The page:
Beyond the camera, Google’s smart display features the same visual operating system as the smaller-size Nest Hub — a good thing, because that visual interface is better and snappier than Amazon’s. Information is organized and presented well, it frames your photos neatly without too much clutter on the screen, and it’ll actually show you what the Google Assistant is hearing as you speak, something you still won’t get from the Echo Show.

You also get the same ambient light sensor as the original. It can automatically adjust the brightness and contrast of the screen to keep your photos looking their best when it’s cycling through them in ambient mode, and to keep the thing from blinding you when the room is dim. That’s one of our favorite features among any of the smart displays we’ve ever tested.

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Amazon’s second-gen Echo Show is about a year old at this point, but it’s still a competitive choice among smart displays with 10-inch screens. The main reason: Alexa’s ecosystem of third-party partners and services, which is more open and expansive than what you get with Google.

In fact, Google recently ended support for the Works with Nest partner program, which many gadget makers and services providers relied upon to keep their offerings compatible with Google smart homes. Now, as the search giant asks users to migrate their Nest accounts over to a single, unified Google account, those connections are breaking in ways that have left many upset.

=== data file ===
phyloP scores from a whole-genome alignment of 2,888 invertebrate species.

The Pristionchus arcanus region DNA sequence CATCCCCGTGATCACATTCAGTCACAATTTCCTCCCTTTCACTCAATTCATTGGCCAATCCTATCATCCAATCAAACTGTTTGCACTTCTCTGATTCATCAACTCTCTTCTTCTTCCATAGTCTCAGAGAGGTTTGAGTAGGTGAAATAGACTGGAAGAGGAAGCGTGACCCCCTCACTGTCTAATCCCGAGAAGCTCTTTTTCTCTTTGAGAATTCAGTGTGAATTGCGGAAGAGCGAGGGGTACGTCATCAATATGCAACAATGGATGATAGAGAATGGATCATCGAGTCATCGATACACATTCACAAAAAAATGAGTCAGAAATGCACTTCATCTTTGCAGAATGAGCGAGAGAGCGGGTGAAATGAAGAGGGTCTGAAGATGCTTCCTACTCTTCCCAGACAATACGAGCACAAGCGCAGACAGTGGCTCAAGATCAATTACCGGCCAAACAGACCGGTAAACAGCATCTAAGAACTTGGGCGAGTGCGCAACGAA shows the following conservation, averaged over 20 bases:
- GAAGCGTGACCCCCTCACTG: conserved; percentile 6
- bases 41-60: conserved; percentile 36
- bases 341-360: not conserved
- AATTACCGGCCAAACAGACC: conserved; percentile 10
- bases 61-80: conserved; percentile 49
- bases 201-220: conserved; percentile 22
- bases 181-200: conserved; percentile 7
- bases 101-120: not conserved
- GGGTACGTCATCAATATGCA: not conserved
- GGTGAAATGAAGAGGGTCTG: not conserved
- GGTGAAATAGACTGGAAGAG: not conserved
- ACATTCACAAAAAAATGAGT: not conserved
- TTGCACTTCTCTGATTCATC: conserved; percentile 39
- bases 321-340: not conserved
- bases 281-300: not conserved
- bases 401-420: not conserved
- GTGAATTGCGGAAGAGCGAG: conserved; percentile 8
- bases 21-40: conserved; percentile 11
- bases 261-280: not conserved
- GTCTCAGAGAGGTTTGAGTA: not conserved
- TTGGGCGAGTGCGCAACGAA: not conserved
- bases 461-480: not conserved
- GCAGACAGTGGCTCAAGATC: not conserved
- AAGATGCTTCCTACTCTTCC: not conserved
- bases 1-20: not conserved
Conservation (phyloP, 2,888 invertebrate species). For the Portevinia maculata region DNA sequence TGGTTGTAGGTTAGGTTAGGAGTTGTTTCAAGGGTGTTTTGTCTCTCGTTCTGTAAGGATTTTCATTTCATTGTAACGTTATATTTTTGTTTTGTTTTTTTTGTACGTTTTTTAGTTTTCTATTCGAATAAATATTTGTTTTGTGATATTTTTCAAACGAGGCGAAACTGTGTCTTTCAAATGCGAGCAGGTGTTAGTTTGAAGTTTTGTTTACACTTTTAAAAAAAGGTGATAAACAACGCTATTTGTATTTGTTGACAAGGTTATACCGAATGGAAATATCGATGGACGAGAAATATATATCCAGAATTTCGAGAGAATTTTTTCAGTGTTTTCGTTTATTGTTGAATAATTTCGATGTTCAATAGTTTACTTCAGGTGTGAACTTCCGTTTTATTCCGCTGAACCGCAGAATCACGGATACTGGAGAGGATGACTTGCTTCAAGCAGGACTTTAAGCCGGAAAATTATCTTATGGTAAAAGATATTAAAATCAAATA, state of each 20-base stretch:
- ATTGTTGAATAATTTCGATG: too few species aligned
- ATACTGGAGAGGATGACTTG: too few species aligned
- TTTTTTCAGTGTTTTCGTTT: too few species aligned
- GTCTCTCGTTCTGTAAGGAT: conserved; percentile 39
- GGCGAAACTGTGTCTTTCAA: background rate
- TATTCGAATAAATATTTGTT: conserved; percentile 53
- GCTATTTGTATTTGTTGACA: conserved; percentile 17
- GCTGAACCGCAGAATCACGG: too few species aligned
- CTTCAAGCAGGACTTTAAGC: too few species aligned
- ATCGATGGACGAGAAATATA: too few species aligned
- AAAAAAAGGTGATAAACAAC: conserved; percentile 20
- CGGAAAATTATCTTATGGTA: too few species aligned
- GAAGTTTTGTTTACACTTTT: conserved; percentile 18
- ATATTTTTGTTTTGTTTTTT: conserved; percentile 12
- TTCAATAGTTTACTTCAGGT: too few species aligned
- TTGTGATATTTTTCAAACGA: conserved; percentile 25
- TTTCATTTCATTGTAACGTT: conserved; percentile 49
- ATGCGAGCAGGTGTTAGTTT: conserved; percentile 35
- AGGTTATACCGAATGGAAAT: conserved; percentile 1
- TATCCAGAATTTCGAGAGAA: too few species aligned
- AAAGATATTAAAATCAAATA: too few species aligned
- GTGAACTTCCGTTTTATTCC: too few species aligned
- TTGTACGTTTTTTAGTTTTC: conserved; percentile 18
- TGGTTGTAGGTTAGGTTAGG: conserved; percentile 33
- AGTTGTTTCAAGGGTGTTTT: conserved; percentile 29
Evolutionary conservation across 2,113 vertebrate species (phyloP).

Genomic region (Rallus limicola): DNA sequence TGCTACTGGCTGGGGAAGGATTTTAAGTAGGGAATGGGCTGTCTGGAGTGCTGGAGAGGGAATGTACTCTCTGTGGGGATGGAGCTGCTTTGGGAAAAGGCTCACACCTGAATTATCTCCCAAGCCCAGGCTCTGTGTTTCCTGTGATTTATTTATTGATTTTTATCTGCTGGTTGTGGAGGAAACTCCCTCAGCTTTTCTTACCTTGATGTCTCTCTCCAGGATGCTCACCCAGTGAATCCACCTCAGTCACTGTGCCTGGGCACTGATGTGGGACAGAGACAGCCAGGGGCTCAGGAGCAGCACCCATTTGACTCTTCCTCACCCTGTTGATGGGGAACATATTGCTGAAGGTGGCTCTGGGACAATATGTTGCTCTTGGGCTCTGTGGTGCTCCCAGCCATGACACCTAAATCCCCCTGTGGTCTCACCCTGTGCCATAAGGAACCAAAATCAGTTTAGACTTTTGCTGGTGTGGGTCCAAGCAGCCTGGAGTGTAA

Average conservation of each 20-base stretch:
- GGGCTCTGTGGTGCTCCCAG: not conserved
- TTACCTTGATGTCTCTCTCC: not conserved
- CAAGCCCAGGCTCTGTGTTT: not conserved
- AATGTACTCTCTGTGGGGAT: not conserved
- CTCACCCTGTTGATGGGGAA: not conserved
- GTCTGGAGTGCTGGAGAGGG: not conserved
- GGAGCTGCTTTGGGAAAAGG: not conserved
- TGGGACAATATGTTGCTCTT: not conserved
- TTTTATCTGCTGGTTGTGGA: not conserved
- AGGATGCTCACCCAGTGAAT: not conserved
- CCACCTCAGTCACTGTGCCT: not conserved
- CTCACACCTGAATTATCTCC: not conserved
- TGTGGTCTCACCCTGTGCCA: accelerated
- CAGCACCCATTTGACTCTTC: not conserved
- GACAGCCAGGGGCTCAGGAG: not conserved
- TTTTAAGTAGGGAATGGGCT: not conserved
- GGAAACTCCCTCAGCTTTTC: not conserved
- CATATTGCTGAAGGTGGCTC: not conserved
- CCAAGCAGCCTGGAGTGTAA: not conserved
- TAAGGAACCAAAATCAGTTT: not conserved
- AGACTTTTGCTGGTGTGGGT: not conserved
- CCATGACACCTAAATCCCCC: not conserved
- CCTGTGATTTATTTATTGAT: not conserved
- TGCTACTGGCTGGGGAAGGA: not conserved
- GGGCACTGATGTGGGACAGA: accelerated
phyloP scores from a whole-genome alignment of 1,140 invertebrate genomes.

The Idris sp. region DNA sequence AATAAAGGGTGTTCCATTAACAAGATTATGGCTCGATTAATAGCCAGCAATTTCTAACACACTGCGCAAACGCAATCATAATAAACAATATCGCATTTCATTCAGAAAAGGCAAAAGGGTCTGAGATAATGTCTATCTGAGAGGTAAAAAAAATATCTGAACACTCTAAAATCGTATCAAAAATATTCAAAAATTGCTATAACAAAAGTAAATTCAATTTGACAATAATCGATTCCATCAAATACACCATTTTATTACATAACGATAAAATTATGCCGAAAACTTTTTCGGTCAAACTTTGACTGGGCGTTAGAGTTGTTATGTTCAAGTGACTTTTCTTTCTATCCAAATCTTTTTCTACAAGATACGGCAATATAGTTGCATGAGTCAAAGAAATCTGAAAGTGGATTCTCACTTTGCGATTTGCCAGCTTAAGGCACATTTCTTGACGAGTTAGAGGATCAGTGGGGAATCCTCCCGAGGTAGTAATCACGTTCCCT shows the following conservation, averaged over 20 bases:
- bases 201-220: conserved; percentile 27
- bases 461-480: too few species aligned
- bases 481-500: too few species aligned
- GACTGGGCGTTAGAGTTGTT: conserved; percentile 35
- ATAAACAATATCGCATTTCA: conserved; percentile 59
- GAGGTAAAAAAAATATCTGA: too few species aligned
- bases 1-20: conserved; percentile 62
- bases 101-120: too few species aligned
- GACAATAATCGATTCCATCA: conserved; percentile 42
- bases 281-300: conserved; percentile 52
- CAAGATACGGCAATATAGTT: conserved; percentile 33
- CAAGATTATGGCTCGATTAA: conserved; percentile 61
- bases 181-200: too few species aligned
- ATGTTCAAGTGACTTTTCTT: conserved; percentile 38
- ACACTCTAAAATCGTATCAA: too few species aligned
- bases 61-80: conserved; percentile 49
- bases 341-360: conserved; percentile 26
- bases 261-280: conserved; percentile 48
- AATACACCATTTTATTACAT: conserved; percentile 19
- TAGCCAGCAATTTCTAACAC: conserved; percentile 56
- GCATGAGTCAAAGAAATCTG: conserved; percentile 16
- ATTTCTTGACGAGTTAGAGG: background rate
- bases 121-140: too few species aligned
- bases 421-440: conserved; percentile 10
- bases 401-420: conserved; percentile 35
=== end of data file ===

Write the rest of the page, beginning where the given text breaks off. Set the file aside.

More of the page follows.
For instance, you used to be able to open the Nest app on an Apple TV and stream the feed from your Nest Cams straight to your television. Once you migrate accounts, that app won’t work at all. Same goes for partner products like the Haiku smart ceiling fan and the Abode smart security system — both were Works with Nest partners, but each is now in limbo.

There’s no such drama with Alexa (at least not yet). In fact, Amazon has managed to find ways of playing nice with key competitors like Apple, Microsoft and yep, even Google. All of that makes it the better option for anyone planning on building a smart home setup with a voice-activated smart display at the center. You’ll have more device options as you expand that setup than you will with Google, especially if you’re a fan of connected cameras. 

On top of that, the second-gen Echo Show features its own, built-in Zigbee hub, which the Nest Hub Max lacks. That lets it connect directly with Zigbee smart home gadgets like smart bulbs, smart locks and motion sensors with no need for additional hub hardware.